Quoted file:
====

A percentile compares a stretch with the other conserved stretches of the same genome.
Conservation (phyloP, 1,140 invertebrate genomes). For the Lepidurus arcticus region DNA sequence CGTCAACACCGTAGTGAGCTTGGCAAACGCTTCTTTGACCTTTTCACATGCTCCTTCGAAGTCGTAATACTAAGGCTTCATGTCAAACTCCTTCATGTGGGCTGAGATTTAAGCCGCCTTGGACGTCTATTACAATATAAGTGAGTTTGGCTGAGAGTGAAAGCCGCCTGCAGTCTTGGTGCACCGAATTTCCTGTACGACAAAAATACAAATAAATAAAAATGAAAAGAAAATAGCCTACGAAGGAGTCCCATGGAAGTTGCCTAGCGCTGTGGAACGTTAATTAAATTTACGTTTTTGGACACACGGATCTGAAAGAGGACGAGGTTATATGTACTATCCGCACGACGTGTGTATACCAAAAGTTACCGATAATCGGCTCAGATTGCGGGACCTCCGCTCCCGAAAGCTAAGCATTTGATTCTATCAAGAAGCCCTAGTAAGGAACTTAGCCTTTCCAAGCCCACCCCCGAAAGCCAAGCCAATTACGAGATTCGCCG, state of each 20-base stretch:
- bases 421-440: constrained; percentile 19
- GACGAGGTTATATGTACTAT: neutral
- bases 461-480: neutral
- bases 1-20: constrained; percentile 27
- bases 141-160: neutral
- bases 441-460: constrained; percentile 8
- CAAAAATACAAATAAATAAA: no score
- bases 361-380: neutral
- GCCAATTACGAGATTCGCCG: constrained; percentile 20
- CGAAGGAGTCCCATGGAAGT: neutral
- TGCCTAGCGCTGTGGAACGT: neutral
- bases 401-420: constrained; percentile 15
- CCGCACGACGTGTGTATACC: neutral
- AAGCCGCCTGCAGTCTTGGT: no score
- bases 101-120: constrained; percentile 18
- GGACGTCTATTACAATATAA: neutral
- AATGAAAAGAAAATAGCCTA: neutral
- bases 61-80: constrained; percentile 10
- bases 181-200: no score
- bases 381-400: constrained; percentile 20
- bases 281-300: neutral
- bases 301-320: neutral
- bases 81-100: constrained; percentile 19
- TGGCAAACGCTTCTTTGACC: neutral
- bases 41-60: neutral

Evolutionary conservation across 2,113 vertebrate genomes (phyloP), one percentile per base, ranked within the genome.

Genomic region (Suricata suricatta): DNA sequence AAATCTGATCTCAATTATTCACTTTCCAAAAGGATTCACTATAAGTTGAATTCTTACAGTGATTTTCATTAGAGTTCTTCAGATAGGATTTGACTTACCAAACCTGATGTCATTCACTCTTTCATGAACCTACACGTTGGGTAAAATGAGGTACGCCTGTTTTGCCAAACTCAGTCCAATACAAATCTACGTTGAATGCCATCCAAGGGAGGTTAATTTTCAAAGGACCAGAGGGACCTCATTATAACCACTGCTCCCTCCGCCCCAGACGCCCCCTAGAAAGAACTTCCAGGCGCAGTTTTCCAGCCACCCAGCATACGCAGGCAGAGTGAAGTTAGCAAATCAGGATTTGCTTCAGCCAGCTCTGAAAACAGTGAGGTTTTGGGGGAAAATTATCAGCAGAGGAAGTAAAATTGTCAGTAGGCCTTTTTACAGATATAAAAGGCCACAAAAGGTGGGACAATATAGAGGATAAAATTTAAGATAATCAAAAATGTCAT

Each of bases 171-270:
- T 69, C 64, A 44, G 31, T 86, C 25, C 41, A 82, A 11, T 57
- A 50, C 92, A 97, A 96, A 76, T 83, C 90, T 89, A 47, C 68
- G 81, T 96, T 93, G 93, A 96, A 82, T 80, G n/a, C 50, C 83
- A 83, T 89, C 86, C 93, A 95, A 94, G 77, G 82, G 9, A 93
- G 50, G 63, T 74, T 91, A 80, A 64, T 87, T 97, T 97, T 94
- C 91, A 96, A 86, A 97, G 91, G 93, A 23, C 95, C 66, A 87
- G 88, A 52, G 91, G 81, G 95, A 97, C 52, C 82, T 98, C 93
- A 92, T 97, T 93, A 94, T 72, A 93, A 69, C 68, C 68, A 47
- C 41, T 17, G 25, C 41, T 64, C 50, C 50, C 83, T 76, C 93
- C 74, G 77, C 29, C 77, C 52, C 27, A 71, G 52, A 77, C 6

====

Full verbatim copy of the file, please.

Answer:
A percentile compares a stretch with the other conserved stretches of the same genome.
Conservation (phyloP, 1,140 invertebrate genomes). For the Lepidurus arcticus region DNA sequence CGTCAACACCGTAGTGAGCTTGGCAAACGCTTCTTTGACCTTTTCACATGCTCCTTCGAAGTCGTAATACTAAGGCTTCATGTCAAACTCCTTCATGTGGGCTGAGATTTAAGCCGCCTTGGACGTCTATTACAATATAAGTGAGTTTGGCTGAGAGTGAAAGCCGCCTGCAGTCTTGGTGCACCGAATTTCCTGTACGACAAAAATACAAATAAATAAAAATGAAAAGAAAATAGCCTACGAAGGAGTCCCATGGAAGTTGCCTAGCGCTGTGGAACGTTAATTAAATTTACGTTTTTGGACACACGGATCTGAAAGAGGACGAGGTTATATGTACTATCCGCACGACGTGTGTATACCAAAAGTTACCGATAATCGGCTCAGATTGCGGGACCTCCGCTCCCGAAAGCTAAGCATTTGATTCTATCAAGAAGCCCTAGTAAGGAACTTAGCCTTTCCAAGCCCACCCCCGAAAGCCAAGCCAATTACGAGATTCGCCG, state of each 20-base stretch:
- bases 421-440: constrained; percentile 19
- GACGAGGTTATATGTACTAT: neutral
- bases 461-480: neutral
- bases 1-20: constrained; percentile 27
- bases 141-160: neutral
- bases 441-460: constrained; percentile 8
- CAAAAATACAAATAAATAAA: no score
- bases 361-380: neutral
- GCCAATTACGAGATTCGCCG: constrained; percentile 20
- CGAAGGAGTCCCATGGAAGT: neutral
- TGCCTAGCGCTGTGGAACGT: neutral
- bases 401-420: constrained; percentile 15
- CCGCACGACGTGTGTATACC: neutral
- AAGCCGCCTGCAGTCTTGGT: no score
- bases 101-120: constrained; percentile 18
- GGACGTCTATTACAATATAA: neutral
- AATGAAAAGAAAATAGCCTA: neutral
- bases 61-80: constrained; percentile 10
- bases 181-200: no score
- bases 381-400: constrained; percentile 20
- bases 281-300: neutral
- bases 301-320: neutral
- bases 81-100: constrained; percentile 19
- TGGCAAACGCTTCTTTGACC: neutral
- bases 41-60: neutral

Evolutionary conservation across 2,113 vertebrate genomes (phyloP), one percentile per base, ranked within the genome.

Genomic region (Suricata suricatta): DNA sequence AAATCTGATCTCAATTATTCACTTTCCAAAAGGATTCACTATAAGTTGAATTCTTACAGTGATTTTCATTAGAGTTCTTCAGATAGGATTTGACTTACCAAACCTGATGTCATTCACTCTTTCATGAACCTACACGTTGGGTAAAATGAGGTACGCCTGTTTTGCCAAACTCAGTCCAATACAAATCTACGTTGAATGCCATCCAAGGGAGGTTAATTTTCAAAGGACCAGAGGGACCTCATTATAACCACTGCTCCCTCCGCCCCAGACGCCCCCTAGAAAGAACTTCCAGGCGCAGTTTTCCAGCCACCCAGCATACGCAGGCAGAGTGAAGTTAGCAAATCAGGATTTGCTTCAGCCAGCTCTGAAAACAGTGAGGTTTTGGGGGAAAATTATCAGCAGAGGAAGTAAAATTGTCAGTAGGCCTTTTTACAGATATAAAAGGCCACAAAAGGTGGGACAATATAGAGGATAAAATTTAAGATAATCAAAAATGTCAT

Each of bases 171-270:
- T 69, C 64, A 44, G 31, T 86, C 25, C 41, A 82, A 11, T 57
- A 50, C 92, A 97, A 96, A 76, T 83, C 90, T 89, A 47, C 68
- G 81, T 96, T 93, G 93, A 96, A 82, T 80, G n/a, C 50, C 83
- A 83, T 89, C 86, C 93, A 95, A 94, G 77, G 82, G 9, A 93
- G 50, G 63, T 74, T 91, A 80, A 64, T 87, T 97, T 97, T 94
- C 91, A 96, A 86, A 97, G 91, G 93, A 23, C 95, C 66, A 87
- G 88, A 52, G 91, G 81, G 95, A 97, C 52, C 82, T 98, C 93
- A 92, T 97, T 93, A 94, T 72, A 93, A 69, C 68, C 68, A 47
- C 41, T 17, G 25, C 41, T 64, C 50, C 50, C 83, T 76, C 93
- C 74, G 77, C 29, C 77, C 52, C 27, A 71, G 52, A 77, C 6